How interest rates affect yield
The Fed funds rate has been the range of 0% to 0.25% for some time now—its lowest ever. Pursuant to the recent FOMC meeting in March, members of the Fed, including Chairwoman Janet Yellen, have indicated that the Fed will likely maintain the current target range for the Federal funds rate well past the time that the unemployment rate declines below 6.5%, especially if projected inflation continues to run below the Committee’s 2% longer-run goal. Until then, we can expect the Fed funds rate to stay at the zero lower bound.
So investors need to understand the risk in their investments that would exist when interest rates begin to rise.
Most fixed-income investments are sensitive to changes in interest rates. Interest rates and bond prices share an inverse relationship. When rates rise, bond prices tend to fall. A fall in bond prices gives an upward push to yields, as yield = coupon rate / market price. As market prices decrease, the yield on a bond goes up.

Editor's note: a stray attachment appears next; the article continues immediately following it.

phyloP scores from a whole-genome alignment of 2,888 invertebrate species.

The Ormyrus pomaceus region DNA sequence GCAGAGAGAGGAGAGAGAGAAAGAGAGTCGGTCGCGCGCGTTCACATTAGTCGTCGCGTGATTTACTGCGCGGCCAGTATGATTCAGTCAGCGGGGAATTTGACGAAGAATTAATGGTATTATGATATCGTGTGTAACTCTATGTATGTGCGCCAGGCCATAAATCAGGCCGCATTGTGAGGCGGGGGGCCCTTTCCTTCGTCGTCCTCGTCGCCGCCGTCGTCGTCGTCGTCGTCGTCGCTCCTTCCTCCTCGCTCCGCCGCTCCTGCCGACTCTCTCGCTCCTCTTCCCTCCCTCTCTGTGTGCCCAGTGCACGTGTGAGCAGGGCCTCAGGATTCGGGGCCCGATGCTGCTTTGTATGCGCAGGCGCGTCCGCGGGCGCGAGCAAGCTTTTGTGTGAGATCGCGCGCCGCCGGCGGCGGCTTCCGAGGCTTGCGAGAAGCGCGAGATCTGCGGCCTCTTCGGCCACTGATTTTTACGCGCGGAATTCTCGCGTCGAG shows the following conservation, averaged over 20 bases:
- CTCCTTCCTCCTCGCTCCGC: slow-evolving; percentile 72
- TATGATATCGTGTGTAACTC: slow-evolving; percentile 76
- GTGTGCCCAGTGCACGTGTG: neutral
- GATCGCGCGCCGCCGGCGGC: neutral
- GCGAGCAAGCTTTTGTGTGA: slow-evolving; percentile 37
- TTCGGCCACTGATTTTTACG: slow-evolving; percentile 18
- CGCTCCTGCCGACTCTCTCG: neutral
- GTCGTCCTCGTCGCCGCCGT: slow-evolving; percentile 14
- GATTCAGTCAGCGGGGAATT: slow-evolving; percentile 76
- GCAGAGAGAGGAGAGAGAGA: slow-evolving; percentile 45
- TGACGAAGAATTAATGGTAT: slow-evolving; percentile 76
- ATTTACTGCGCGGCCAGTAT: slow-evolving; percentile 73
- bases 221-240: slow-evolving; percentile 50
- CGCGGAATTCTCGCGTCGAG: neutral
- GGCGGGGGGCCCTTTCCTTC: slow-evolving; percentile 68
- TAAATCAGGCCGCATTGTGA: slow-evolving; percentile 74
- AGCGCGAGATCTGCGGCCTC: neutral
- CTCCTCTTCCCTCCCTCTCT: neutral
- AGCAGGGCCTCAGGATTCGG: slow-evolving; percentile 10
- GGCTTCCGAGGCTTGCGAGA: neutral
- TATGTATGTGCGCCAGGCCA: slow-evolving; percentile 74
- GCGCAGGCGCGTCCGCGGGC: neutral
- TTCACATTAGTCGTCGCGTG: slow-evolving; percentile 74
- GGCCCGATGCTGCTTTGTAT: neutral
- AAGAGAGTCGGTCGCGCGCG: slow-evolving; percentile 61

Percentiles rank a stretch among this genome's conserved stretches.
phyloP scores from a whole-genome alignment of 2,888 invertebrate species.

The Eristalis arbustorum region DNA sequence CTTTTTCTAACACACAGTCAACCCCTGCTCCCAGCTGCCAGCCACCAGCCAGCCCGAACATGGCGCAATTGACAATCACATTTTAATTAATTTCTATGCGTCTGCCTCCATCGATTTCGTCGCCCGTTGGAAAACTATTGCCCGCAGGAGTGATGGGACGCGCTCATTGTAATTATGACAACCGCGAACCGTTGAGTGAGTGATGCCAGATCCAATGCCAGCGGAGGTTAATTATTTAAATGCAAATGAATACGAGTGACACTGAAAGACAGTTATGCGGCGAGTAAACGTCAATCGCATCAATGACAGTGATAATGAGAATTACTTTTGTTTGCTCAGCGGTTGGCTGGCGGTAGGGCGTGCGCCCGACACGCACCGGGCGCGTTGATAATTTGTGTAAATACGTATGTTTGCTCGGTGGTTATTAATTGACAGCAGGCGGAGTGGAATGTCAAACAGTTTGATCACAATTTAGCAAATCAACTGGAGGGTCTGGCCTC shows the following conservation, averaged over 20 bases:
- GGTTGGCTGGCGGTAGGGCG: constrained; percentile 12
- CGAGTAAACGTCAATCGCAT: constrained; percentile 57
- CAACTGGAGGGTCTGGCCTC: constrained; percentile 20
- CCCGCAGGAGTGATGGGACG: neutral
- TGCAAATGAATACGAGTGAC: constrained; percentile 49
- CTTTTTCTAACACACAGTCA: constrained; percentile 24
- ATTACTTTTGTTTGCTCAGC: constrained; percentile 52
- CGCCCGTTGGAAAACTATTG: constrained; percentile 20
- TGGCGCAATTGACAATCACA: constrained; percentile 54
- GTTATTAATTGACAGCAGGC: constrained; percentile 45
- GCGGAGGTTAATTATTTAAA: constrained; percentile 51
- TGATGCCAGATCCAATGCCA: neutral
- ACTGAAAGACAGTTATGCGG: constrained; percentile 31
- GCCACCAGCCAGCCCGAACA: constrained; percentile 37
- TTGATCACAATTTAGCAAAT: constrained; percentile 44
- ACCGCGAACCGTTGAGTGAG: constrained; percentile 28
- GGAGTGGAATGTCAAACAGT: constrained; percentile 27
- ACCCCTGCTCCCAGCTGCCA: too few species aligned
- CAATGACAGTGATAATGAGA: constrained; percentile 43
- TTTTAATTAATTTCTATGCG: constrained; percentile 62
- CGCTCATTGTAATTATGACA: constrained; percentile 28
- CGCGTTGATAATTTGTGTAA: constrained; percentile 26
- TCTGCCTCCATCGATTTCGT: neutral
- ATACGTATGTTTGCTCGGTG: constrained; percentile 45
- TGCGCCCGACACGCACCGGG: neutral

While changes in interest rates may not prompt long-term value investors in the equities of safe companies like Apple Inc. (AAPL) and Exxon Mobil (XOM) to react, investors in high-duration bonds and bond ETFs may want to shift their investments to shorter-duration bonds and bond ETFs. The iShares Barclays 1-3 Year Treasury Bond Fund (SHY) and the SPDR Barclays Capital Short Term High Yield Bond Fund (SJNK) are popular ETFs with shorter average duration. The Vanguard Short-Term Corporate Bond ETF (VCSH) is another popular ETF with an average duration of 2.9.
Strategy for rising rates: Shorten duration
However, during an interest rate rise, certain bonds and bond funds fare better than others. The key is to choose the right investment so as to negate the notional loss of rising interest rates. Shorter-duration ETFs, being less sensitive to interest rate changes, are preferable over long-duration ETFs in these times. Investors often move assets in fixed-income portfolios on expectations of rising interest rates, shifting to shorter-duration bond exchange-traded funds (or ETFs).
Choosing bonds or bond funds with shorter durations can help mitigate the effect of rising rates. These bonds typically pay less than longer-term bonds—so their low yields may not be right for investors with longer timeframes. But these bonds do mature more quickly, allowing the investor or the ETF fund manager to put that cash into higher-paying bonds sooner, helping manage one of the challenges of rising rates.
To learn more about investing in fixed income securities, check out Market Realist’s Fixed Income ETFs page.
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